Do you have a poor posture, general body aches and pains, have a weak core strength or suffer with non-specific low back pain?...
Pilates exercise can help address and to manage these body imbalances by teaching you, body awareness, creating length and space through your spine, specific targeting of different muscle groups and building general body and core strength.
Working 1:1 or in a smaller group can help to further progress you by working more specifically, and therefore also enhancing the Pilates principles of CONCENTRATION, CONTROL, CENTERING, FLOW, PRECISION and BREATHING.
The Reformer allows an instructor to view a client within its symmetrical framework which identifies alignment imbalances. Reformer exercise offers all the great benefits of Pilates including overall strength, flexibility, coordination and balance.
Building inner core strength through the Pilates powerhouse muscles of the core are paramount. Flat abs, strong backs, toned buttocks and thighs are all results of this emphasis. Other equipment and Pilates mat exercises do that too but the reformer creates a unique and varied exercise environment.
The reformer is large enough to accommodate full-range motion which is wonderful for increasing flexibility while building strength. It invites the length we want to create in the body and it trains the body to sustain that length. Pushing and pulling with legs or arms against the resistance of the springs, carriage, and body weight is generally strength building. When the springs are on a lighter setting however some exercises are more challenging for the core because it has to work harder to control and stabilize the movement.
The exercises provide enough resistance and movement variety to help build strong bones and also with certain exercises providing opportunities for eccentric muscle contraction work, this is when a muscle lengthens as it resists a force. The reformer is a set-up for eccentric contraction which is one of the keys to achieving long, strong muscles without bulk that Pilates is known for.
The stronger core the better the balance, posture, and overall well-being. Exercising with the reformer is possible for anyone, at any level of fitness.
Like the Reformer, the Pilates chair is another of Joseph Pilates' resistance exercise machines. The Pilates chair is basically a box with one side that can be pressed down against the resistance of springs, like a large pedal. Sometimes the pedal portion is divided into two parts that can be worked independently. As with the Reformer the chair can be used in all positions to exercise whether seated, standing, side-lying or lying on your front.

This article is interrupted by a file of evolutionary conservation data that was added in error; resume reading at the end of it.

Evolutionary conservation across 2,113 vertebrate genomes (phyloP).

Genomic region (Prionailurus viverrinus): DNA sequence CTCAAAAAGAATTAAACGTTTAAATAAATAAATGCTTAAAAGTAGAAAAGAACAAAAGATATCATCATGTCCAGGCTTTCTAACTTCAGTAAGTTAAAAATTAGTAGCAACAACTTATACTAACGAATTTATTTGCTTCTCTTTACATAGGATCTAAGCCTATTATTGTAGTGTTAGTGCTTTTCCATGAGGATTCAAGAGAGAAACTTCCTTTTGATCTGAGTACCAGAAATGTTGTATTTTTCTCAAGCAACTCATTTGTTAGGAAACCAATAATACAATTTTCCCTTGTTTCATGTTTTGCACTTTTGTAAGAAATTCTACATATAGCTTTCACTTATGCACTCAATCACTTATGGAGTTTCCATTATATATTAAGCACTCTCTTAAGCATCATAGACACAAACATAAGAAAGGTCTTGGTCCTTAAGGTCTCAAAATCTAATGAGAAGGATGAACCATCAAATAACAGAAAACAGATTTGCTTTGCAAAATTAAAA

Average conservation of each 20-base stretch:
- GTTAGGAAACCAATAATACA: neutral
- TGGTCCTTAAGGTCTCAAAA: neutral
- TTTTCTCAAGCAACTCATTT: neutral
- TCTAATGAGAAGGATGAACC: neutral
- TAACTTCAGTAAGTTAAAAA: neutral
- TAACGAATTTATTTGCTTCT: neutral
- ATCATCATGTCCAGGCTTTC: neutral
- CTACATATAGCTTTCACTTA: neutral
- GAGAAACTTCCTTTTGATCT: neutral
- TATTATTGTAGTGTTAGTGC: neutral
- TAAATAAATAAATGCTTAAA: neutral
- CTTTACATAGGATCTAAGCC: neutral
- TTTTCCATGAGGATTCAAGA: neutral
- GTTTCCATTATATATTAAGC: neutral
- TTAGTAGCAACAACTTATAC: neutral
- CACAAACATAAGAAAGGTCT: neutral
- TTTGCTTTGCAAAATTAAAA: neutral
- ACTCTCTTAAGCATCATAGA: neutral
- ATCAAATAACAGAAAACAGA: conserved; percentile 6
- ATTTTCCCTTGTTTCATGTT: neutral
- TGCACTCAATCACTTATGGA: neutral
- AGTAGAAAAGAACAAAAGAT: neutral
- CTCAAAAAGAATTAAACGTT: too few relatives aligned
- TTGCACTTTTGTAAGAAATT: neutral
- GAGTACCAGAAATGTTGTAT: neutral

The original chair that Joseph Pilates designed actually did double-duty as furniture converting into a sitting chair.
The Pilates Chair offers a functional, different way to work and is very beneficial for older adults or for those who find lying down painful or uncomfortable. Being upright is very functional as it simulates everyday movements.
We are an increasing ageing population and regular exercise has a great many benefits. It can help our general health, mental well being and also reduce the risk of many diseases.
Regular physical exercise benefits further include: falls prevention, improved muscle strength, improved bone health, reduces the risk of chronic diseases, improves and maintains mental health and cognitive decline, boosts mood, self-confidence and provides social, group activity with others therefore enjoying a healthier, more active lifestyle for a longer period of time. Exercise also has few side effects and can be both inexpensive and enjoyable!
Recent long-term studies of aging show that people who are more active have less risk of chronic disease, disability or depression, and are more likely to keep up their activities of independent daily living. Evidence suggests that exercise may help people with dementia improve their activities of daily living helping to maintain their independence as long as possible for example bathing, dressing, and eating. This is a particularly interesting and important finding since people with cognitive impairment often find it more difficult to perform activities of daily living.
We should therefore all be encouraged to become fit and active. Embracing physical activity will certainly help us to live fuller, more independent lives long into our senior years!
Pilates is a very specific form of exercise that involves stretching and strengthening of specific and overall muscle groups. Particularly for people with neurological conditions such as Multiple Sclerosis, Parkinsons and Stroke, the repetitive movements can help to maintain and to open new neurological pathways.
There are a great many benefits that Pilates can specifically offer as a form of exercise for this group of people. Further benefits include: Improving balance, gait (walking) problems, upper and lower limb strengthening, facilitating good breathing, strengthening the core improving trunk stability, creating greater posture awareness, helping to focus the mind and the body, improving mental health and relaxation.